Security Explained: Blockchain Bridges
11 May 2022
The blockchain continues to be a remarkable piece of technology that has been proven to be secure by its decentralized nature, with bridges acting as a safe passage for transferring tokens and data. However, you can never be too safe on the blockchain, and it’s best to stay educated and up to date.
What is a Blockchain Bridge?
Blockchain bridges (or a ‘crypto bridge’ as it is otherwise called) are a link that allows tokens and arbitrary data to be transferred from one chain to another. Both chains may use different protocols, rules, and governance structures, but the bridge offers a safe way to communicate. Some bridges can even connect multiple blockchains, creating an ecosystem of chains that all talk to one another and allowing users to make highly complex moves and transactions.
There are numerous diverse bridge designs, but they may be roughly split into two camps: centralized bridges that rely on trust or federation and more decentralized "trustless" bridges. Users must trust a mediator to utilize a certain app or service since centralized bridges rely on some form of central authority or system to function.
On the other hand, trustless bridges do not need users to invest their faith in a single person or authority. Rather, the mathematical truth included in the code is trusted. This reality is accomplished in a decentralized blockchain system by numerous computer nodes reaching a shared consensus based on the software's rules. Employing openness and incentivizing public involvement solve many of the problems that centralized systems have, including corruption and power abuse.
Bridges can be built for a variety of purposes. They may be used to trade any sort of data, including smart contract calls, decentralized IDs, off-chain data from oracles like stock market price feeds, and much more. Bridges enable even more decentralized applications because their initial network no longer constrains them.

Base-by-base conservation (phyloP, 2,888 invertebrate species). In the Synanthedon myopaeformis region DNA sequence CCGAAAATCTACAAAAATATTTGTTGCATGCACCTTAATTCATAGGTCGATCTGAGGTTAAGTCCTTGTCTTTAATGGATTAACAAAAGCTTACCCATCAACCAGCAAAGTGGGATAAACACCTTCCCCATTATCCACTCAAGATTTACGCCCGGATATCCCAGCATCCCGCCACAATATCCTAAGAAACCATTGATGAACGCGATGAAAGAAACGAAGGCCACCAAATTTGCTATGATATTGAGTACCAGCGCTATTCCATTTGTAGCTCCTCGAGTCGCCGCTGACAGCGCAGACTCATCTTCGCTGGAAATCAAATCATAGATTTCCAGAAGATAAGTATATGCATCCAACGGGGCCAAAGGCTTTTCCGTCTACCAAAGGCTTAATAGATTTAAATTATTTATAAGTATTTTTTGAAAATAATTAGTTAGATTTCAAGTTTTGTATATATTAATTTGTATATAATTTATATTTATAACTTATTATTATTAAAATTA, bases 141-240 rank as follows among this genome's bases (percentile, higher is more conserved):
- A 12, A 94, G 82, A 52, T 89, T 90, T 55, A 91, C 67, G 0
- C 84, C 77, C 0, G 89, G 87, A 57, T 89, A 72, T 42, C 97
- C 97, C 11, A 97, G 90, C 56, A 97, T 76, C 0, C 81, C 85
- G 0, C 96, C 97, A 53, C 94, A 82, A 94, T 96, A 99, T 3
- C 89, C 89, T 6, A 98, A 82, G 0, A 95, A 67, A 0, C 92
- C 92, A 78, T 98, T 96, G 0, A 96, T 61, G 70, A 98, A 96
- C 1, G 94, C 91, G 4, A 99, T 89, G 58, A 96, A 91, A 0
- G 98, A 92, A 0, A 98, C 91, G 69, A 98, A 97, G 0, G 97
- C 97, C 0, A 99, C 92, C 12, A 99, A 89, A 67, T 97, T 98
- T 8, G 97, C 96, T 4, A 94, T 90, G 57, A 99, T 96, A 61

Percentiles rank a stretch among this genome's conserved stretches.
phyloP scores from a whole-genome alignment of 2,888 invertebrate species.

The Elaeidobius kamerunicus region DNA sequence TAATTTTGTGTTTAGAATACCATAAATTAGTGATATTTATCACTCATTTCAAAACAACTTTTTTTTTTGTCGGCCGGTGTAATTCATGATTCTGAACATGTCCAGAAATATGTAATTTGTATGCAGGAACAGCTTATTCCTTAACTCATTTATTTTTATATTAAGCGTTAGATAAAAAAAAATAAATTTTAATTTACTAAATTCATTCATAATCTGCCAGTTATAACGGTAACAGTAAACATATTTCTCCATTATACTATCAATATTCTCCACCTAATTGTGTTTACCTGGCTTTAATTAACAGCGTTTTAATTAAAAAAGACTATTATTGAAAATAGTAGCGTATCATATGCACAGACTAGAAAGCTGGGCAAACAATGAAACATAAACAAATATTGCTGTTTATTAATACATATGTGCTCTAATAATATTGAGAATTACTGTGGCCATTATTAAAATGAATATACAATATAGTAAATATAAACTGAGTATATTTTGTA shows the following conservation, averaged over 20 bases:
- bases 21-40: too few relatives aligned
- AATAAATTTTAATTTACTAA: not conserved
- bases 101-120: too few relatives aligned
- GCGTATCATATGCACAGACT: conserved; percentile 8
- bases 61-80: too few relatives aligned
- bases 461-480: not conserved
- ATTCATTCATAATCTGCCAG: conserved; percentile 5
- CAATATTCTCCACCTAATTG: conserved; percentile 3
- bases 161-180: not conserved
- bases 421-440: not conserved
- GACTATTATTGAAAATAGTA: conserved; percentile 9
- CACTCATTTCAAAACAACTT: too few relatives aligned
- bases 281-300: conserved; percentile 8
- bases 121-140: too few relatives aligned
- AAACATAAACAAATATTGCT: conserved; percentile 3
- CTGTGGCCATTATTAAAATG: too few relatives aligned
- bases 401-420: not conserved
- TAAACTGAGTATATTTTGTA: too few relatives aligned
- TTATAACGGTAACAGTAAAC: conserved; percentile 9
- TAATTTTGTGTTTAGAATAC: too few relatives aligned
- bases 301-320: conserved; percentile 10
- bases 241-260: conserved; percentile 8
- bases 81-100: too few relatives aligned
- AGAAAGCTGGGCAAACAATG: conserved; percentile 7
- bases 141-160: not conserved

While bridges open up countless new markets and work towards a brighter, multi-chain future, they come with their own security challenges.
Earlier in April, cryptocurrency network Ronin disclosed a breach in which attackers made off with $540 million worth of Ethereum and USDC stablecoin. The incident, which is one of the biggest heists in the history of cryptocurrency, specifically siphoned funds from a service known as the Ronin Bridge. Successful attacks on blockchain bridges have become increasingly common over the past couple of years, and the situation with Ronin is a prominent reminder of the urgency of the problem.
In addition to the Ronin heist, attackers stole about $80 million worth of cryptocurrency from Qubit Bridge at the end of January, roughly $320 million worth from Wormhole Bridge at the beginning of February, and $4.2 million worth days later from Meter.io Bridge. Memorably, the Poly Network bridge had about $611 million worth of cryptocurrency stolen last August before the attacker gave the funds back a few days later. In all of these attacks, hackers exploited software vulnerabilities to drain funds, but the Ronin Bridge attack had a different weak point.
The need for security
With all these major hacks happening so frequently and in such a close amount of time, it should be obvious that security is urgently needed. Once something is on the blockchain, it is unchangeable and accessible to anyone. So if there’s a flaw in the bridge, you can guarantee hackers will exploit it.
We always heavily recommend a full source code review before deploying your bridge on the blockchain. Unfortunately, there are no options for black or grey box testing in this regard. It must be a ground-up check to guarantee its security. While there are a number of machines that are continuously checking new entries and agreeing on whether they are valid and legitimate, these machines are custom coded by developers. Human error is inevitable, and mistakes can be easily made.
All it takes is one slip up with a bad line of code, and hackers have a way in. In this kind of situation, you can’t afford to miss a single line of code. You need to ensure your security is airtight and correct before uploading. The blockchain is constantly evolving, and its security should never be neglected. Don’t build the perfect pathway on your bridge for hackers.